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PowerPoint: Students Use Pecha Kucha To Streamline Presentations

19 October 2007 No Comment

Student presentations usually fall into a couple of areas. Either they have way, way too much content-usually stuffed into just a few slides, or they have too little content. Usually, this is because students don’t get a lot of exposure to learning about presentation technique or get to see many quality presenters. Some teachers have combated this by showing clips from Ted talks which has some incredible presenters on a wide variety of content. And others spend time coaching their students on their presentations. Lately, I’ve noticed some teachers exploring different styles such as the Takahashi method which uses giant-sized plain text slides, the Guy Kawasaki method which uses a top ten format, and the Beyond Bullet Points method which focuses the content into a story instead of just data and bulleted points. Another great method that might find some interesting results in the classroom is Pecha Kucha.

You can read here to find out more about it’s history, but basically it follows this rule: You get to use twenty slides and every twenty seconds the slide changes. This sounds strange at first, but it forces presenters to be concise with their points and efficient with their slides. (You can check the above mentioned link for a good example of Pecha Kucha in action.)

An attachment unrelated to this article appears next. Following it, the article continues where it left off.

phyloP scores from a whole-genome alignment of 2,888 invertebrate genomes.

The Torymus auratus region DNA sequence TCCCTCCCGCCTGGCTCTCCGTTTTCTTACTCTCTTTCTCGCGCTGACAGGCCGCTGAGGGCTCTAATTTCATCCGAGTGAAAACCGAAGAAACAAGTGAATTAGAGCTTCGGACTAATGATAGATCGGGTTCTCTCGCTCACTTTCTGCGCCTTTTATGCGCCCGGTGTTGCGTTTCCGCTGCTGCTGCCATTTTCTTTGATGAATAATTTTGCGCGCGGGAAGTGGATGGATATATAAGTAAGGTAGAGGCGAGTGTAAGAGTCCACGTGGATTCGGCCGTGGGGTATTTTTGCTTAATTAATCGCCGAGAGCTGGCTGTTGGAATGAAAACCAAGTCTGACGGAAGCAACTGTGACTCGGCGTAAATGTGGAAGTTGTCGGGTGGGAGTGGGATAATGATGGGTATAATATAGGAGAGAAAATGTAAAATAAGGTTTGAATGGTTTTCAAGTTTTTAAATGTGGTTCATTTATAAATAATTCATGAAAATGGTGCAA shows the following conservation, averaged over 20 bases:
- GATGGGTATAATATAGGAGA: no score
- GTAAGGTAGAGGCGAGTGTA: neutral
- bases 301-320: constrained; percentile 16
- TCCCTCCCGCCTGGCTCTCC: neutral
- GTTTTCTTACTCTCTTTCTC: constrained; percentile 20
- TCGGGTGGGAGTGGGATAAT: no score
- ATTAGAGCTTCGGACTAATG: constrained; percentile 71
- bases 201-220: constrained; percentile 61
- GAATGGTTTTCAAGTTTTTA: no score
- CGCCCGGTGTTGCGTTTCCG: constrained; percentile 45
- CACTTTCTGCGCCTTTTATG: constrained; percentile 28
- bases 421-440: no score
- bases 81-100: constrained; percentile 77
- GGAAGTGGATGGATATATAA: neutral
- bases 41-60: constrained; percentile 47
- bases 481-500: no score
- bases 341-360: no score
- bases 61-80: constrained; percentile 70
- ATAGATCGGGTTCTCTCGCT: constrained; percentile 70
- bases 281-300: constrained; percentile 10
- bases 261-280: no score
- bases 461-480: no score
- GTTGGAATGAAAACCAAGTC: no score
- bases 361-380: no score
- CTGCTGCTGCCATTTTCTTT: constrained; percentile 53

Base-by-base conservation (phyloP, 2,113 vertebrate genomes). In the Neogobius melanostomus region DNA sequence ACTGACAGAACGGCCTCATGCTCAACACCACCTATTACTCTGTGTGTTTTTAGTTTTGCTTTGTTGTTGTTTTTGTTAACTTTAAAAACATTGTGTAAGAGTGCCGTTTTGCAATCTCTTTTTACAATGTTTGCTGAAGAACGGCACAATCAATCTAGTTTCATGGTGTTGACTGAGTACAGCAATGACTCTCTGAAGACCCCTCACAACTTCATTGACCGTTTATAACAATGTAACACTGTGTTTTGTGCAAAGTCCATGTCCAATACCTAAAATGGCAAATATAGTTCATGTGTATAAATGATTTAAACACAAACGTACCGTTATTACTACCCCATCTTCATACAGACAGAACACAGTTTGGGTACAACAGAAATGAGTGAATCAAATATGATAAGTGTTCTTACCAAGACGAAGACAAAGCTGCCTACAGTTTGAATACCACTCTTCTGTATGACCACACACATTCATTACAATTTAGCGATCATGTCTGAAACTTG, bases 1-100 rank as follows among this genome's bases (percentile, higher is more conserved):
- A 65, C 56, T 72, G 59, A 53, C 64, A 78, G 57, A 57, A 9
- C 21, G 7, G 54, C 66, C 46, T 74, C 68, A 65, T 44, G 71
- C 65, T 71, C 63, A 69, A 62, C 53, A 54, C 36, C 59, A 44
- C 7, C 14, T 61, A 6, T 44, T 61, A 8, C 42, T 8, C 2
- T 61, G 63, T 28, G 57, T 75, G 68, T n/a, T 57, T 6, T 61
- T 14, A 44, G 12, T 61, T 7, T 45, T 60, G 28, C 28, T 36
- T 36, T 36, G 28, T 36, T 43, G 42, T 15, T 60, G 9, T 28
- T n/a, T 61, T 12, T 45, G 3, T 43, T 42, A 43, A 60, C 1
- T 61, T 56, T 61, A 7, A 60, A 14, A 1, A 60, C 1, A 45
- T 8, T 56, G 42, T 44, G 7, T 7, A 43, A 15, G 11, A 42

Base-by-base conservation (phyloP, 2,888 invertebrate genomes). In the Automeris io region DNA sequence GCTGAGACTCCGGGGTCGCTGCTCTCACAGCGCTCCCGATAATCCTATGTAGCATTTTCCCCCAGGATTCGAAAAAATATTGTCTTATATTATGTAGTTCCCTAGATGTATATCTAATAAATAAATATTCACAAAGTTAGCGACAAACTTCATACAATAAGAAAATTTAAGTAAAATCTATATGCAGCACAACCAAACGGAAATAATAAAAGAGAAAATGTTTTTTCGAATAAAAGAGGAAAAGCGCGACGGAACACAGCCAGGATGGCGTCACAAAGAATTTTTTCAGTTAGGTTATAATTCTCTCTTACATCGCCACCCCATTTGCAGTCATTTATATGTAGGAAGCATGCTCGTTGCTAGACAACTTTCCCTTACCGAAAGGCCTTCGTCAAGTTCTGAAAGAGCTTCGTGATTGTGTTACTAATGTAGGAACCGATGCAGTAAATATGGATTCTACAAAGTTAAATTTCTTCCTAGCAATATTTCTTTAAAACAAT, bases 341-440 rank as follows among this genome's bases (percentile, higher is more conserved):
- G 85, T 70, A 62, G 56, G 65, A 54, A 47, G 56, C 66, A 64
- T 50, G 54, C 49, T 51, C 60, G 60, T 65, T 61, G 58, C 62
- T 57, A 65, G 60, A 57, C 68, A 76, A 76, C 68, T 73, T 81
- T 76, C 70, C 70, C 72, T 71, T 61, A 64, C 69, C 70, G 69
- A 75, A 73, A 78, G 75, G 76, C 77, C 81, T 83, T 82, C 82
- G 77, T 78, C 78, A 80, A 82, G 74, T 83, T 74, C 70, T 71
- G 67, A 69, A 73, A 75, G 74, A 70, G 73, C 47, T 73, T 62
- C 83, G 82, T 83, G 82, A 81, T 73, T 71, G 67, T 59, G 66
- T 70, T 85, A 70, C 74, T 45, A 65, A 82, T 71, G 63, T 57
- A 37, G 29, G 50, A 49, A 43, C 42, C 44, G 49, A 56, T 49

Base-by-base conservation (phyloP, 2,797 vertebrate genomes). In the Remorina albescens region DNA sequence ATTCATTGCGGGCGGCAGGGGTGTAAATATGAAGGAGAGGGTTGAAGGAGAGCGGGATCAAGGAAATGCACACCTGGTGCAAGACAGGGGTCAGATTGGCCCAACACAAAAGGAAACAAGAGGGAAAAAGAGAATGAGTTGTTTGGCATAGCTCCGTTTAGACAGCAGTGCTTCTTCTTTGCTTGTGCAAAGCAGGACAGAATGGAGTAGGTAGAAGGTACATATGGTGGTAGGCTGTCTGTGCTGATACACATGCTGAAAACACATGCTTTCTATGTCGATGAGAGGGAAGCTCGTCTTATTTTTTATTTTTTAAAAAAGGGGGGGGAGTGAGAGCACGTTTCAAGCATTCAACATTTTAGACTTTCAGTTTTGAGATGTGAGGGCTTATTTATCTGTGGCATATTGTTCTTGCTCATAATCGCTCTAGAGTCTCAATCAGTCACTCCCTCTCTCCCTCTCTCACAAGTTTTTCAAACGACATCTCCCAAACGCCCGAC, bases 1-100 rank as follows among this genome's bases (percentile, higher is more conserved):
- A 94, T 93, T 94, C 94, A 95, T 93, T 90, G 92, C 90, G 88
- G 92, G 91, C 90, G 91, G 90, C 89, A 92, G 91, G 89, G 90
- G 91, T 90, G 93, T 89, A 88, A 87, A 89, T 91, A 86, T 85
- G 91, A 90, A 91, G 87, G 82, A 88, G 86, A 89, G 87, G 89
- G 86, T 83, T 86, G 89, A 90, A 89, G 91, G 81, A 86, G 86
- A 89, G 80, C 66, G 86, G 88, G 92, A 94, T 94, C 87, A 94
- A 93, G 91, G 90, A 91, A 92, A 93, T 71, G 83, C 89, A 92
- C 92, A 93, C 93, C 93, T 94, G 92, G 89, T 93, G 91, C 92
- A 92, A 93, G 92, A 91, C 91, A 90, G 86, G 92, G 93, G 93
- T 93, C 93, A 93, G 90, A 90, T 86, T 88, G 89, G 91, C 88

Traditional PowerPoint style doesn’t allow for using higher order thinking. Usually it just turns into a practice of recall with them just listing every known fact about a certain topic. With Pecha Kucha students have to grasp the main idea of the information, summarize it, and then form a streamlined story that a audience can understand.

Here’s what you might want to try. Have the students research all their facts, but don’t let them touch PowerPoint. Make them focus the information into 20 key statements. Each statement should focus around one main idea and take up no more space than what would fill two lines with a 30pt font. A structure might look like this:

  • One or two statements that introduce the idea that they are presenting
  • Three statements that would serve as their three main point (no more than three)
  • Three or four statements to support each point
  • Two statements that would close the presentation. (What should the audience do now that they are informed?)

Now that they have their information in a good layout, have them brainstorm on what visuals would best illustrate each idea. Visuals should be large(full screen if possible) and directly related to their content. They could sketch out their visuals on paper or write out ideas for what the visuals might look like. Now let them use PowerPoint to finish the layout of their presentation.

Used this method before or found others that might be worth a try? Let us know in the comments.

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